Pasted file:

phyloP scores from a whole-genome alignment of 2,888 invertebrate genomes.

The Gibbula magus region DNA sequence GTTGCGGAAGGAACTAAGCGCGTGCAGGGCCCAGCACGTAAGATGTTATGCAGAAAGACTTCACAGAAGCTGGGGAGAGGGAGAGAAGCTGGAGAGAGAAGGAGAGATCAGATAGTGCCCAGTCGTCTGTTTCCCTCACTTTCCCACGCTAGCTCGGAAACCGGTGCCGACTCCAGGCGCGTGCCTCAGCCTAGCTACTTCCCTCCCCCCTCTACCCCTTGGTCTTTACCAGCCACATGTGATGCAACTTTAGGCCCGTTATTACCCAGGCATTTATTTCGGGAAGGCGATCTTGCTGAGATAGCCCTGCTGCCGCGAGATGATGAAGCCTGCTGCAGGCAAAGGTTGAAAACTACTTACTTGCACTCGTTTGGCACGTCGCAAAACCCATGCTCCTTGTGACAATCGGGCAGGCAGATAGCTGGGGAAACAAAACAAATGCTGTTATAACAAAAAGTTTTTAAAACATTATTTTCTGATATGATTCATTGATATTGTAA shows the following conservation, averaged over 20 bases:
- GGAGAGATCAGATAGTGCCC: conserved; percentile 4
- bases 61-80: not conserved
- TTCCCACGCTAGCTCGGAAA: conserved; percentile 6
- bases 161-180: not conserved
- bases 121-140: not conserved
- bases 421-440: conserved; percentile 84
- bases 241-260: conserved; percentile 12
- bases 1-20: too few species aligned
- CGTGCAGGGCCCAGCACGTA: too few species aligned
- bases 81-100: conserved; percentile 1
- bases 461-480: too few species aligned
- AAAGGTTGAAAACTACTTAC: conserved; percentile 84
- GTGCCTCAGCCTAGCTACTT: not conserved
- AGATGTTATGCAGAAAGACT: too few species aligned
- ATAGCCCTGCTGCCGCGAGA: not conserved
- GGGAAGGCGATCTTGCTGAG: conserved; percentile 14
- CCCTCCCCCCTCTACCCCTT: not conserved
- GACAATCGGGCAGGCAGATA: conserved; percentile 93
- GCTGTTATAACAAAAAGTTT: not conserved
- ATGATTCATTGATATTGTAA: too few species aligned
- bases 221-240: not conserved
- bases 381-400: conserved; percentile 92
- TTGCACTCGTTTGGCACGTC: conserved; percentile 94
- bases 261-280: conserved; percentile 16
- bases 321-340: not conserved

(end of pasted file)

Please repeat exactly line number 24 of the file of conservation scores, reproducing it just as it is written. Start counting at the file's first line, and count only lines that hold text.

- bases 381-400: conserved; percentile 92